October 27, 2014
Andrew Goldstein | Pittsburgh Post-Gazette
Lynn Strezeski was equipped with an arsenal of experience after she left the military.
Already holding a bachelor’s degree from the University of Pittsburgh and spending her time in the Army as an intelligence analyst, she thought it would be easy for her to find a job. Only, no employer seemed to know what to make of her.
“My Army experience was more of a hindrance than a help,” Ms. Strezeski said.
October 23, 2014
(Washington, DC) October 23, 2014 - At a symposium held at the True Reformer Building in Washington, DC, CommonHealth ACTION, a national public health organization, released findings from a year-long national study of barriers that U.S. military veterans face when they access programs, services, and supports directly and indirectly related to their mental health. The symposium brought together stakeholders from veteran-serving organizations, philanthropy, leaders of community-based organizations, veterans, and concerned community members.
September 30, 2014
Patrick Healy | NBC Los Angeles
One in five veterans in Los Angeles was homeless for a part of last year, according to a newly-published survey that breaks new ground in detailing the challenges of transitioning from military duty to civilian life.
September 15, 2014
Bob Brewin | Nextgov
The Department of Veterans Affairs plans to outsource issuance and administration of the “Veteran's Choice Card,” a key provision of legislation signed last month by President Barack Obama that allows veterans to seek health care from private providers outside the Veterans Health Administration network of 950-plus hospitals and clinics.
September 10, 2014
MakerSquare | PRNewswire
The White House has invited business leaders to a meeting in Washington to explore ideas to improve employment opportunities for military veterans. The Obama administration wants veterans and their families to be able to access innovative, accelerated learning programs that teach IT skills for growth industries and in-demand occupations. Government agencies involved in the discussions will include The Department of Veterans Affairs, Joining Forces, The Office of Science and Technology, and The Office of the Vice President.
September 9, 2014
This fall, the Department of Veterans Affairs plans to release new mobile health applications aimed at helping veterans access and manage their health records, FierceMobileHealthcare reports (Mottl,FierceMobileHealthcare, 9/4).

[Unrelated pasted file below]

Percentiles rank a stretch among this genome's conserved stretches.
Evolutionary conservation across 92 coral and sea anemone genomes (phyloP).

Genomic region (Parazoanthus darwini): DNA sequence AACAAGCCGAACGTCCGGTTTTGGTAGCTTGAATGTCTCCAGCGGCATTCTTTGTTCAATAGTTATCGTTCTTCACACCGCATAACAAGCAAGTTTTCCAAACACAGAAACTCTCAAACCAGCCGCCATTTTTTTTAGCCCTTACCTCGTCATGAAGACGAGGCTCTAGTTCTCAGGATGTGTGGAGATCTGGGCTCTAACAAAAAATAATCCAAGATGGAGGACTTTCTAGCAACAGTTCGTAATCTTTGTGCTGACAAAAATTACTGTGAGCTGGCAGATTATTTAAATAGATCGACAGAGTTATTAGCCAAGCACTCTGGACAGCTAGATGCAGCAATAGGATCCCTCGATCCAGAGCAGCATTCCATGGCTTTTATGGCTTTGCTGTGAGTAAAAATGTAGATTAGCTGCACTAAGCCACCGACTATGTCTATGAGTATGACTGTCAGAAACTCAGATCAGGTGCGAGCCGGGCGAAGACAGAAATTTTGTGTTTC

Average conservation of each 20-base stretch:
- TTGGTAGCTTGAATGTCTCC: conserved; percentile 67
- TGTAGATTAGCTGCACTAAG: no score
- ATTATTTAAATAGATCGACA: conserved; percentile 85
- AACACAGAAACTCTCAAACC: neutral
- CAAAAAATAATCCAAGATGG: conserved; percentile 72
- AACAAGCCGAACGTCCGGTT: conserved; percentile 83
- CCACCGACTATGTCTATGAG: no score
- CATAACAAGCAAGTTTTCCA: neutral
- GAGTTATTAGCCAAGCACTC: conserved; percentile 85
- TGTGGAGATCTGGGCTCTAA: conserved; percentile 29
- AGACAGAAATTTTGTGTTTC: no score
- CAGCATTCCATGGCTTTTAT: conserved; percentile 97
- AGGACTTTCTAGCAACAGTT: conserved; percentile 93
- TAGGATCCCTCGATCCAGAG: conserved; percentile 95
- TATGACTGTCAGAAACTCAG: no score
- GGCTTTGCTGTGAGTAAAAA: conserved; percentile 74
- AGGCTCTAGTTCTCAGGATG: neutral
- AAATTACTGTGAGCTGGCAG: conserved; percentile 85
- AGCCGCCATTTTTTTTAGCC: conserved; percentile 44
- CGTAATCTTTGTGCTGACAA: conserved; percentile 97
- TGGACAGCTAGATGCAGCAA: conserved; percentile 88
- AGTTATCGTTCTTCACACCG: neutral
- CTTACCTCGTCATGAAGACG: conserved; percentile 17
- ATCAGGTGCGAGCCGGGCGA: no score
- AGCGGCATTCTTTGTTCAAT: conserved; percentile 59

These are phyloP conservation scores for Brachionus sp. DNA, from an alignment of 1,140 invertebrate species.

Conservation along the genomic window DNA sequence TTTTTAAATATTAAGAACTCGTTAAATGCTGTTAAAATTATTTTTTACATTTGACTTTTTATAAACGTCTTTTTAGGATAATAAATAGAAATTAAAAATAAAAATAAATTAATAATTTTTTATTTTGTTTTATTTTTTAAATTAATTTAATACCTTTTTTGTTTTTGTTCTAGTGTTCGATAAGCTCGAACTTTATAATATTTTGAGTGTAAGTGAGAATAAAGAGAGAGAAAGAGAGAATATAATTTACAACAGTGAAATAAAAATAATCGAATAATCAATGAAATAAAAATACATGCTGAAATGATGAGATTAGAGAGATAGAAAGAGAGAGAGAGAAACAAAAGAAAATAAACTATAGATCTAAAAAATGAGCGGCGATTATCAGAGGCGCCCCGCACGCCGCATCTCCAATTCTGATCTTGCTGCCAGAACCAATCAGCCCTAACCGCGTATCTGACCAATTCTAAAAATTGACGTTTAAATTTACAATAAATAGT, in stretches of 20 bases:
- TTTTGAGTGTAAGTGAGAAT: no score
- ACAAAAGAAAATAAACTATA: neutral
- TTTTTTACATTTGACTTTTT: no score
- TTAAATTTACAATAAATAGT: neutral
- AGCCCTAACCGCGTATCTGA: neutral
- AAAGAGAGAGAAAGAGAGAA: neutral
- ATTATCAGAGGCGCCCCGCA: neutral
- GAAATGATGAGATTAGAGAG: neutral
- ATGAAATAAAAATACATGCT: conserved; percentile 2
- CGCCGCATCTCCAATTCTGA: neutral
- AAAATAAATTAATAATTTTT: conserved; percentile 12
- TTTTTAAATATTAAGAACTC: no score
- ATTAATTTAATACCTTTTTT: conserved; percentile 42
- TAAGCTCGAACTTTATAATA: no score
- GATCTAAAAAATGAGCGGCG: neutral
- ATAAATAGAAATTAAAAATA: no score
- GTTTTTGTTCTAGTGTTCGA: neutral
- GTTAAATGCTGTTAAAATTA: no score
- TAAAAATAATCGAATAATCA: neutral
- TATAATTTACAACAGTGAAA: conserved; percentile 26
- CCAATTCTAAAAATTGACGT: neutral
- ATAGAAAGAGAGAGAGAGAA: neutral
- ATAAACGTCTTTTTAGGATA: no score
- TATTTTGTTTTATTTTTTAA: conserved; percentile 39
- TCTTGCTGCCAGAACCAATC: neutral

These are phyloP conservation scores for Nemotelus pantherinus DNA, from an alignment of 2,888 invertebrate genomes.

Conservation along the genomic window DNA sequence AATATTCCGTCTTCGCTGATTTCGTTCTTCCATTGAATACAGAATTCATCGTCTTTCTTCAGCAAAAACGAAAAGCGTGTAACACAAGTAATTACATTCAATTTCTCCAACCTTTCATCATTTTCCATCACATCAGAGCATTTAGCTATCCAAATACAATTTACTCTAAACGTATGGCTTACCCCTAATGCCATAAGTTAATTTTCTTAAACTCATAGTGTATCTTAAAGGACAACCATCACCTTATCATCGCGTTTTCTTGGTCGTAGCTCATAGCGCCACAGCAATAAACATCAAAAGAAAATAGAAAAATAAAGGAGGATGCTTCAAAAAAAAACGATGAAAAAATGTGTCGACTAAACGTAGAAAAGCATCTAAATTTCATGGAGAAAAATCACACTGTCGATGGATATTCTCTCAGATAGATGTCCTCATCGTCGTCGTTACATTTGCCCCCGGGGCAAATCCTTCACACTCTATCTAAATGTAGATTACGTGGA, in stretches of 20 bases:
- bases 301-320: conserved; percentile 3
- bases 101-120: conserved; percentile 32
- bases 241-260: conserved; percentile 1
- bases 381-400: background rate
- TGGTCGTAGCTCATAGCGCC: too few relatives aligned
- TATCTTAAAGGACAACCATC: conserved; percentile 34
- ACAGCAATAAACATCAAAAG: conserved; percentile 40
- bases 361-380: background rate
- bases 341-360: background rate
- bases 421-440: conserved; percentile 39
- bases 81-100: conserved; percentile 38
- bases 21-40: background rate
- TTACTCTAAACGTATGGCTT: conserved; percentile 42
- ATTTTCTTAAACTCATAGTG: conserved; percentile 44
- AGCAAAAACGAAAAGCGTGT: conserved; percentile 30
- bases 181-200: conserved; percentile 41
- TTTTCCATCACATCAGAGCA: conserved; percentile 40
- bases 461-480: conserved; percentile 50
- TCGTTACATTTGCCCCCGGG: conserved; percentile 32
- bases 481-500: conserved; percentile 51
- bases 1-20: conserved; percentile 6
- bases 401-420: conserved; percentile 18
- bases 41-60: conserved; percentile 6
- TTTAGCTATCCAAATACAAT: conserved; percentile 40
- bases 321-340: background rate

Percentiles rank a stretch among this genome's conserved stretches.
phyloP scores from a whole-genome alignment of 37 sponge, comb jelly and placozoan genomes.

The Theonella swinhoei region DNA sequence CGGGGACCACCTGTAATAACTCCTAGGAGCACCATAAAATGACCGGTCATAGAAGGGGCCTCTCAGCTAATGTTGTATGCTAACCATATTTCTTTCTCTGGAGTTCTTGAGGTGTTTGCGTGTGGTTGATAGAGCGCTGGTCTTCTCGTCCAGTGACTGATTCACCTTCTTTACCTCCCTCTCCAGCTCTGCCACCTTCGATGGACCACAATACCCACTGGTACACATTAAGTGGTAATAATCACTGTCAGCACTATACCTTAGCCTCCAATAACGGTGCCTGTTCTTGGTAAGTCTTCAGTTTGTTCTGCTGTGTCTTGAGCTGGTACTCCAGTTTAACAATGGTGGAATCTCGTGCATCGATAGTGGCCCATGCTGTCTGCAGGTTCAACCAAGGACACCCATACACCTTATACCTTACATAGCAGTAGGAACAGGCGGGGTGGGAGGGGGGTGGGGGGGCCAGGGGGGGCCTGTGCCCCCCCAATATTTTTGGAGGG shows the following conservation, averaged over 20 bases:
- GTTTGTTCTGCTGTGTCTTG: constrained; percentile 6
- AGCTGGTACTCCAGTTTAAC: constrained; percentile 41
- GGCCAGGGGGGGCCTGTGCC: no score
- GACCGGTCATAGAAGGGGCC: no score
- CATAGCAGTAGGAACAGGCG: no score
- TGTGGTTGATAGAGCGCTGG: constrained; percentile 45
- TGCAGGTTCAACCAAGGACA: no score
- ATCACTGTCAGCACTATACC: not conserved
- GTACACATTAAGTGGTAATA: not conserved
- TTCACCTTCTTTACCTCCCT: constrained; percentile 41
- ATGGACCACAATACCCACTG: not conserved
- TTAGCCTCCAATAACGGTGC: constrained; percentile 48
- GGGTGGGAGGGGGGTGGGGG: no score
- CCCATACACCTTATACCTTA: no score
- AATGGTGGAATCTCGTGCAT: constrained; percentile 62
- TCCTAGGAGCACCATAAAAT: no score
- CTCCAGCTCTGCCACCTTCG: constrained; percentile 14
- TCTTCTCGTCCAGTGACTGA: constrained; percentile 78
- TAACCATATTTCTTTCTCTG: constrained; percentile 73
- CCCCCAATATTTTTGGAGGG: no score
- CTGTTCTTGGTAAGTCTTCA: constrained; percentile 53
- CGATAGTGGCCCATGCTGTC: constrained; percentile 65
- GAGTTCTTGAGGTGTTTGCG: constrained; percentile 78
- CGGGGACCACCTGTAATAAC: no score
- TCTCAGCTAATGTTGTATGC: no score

September 8, 2014
To provide military veterans and active-duty service members with data on which top-ranked schools offer benefits that can help them pursue a college education, U.S. News has produced the Best Colleges for Veterans rankings for a second year.
September 8, 2014
BEN KESLING | The Wall Street Journal
WASHINGTON—The new head of the Department of Veterans Affairs said Monday he is working to streamline the VA's sprawling bureaucracy, simplify the process for veterans to receive care and hire thousands of new doctors and nurses.
Robert McDonald , who was confirmed by the Senate in July as VA secretary, said he wants to foster a culture where whistleblowers feel safe to speak out and employees who contributed to delays in care are disciplined.
April 2, 2014
Michèle A. Flournoy | The Washington Post
The Washington Post and Kaiser Family Foundation conducted a nationwide poll of veterans from the wars in Iraq and Afghanistan, revealing the profound and enduring effects of these conflicts on the 2.6 million who have served. Explore what we found.
George Washington once declared that “the willingness with which our young people are likely to serve in any war, no matter how justified, shall be directly proportional to how they perceive the veterans of earlier wars were treated and appreciated by their nation.”
March 27, 2013
John F. Kirby, RADM, US Navy | The Washington Post
ear Adm. John F. Kirby is the U.S. Navy’s chief of information. This article is adapted from commencement remarks given at the Naval War College last month.
In more than 10 years of war, we in the military have gone to great expense and trouble to listen to the concerns of foreign peoples and cultures. We have learned Dari and Arabic and Pashto. We have sat cross-legged in shura and tribal councils. And yet I worry that we do not pay our fellow Americans the same courtesy.
It’s time that we do a better job understanding and relating to the people we serve.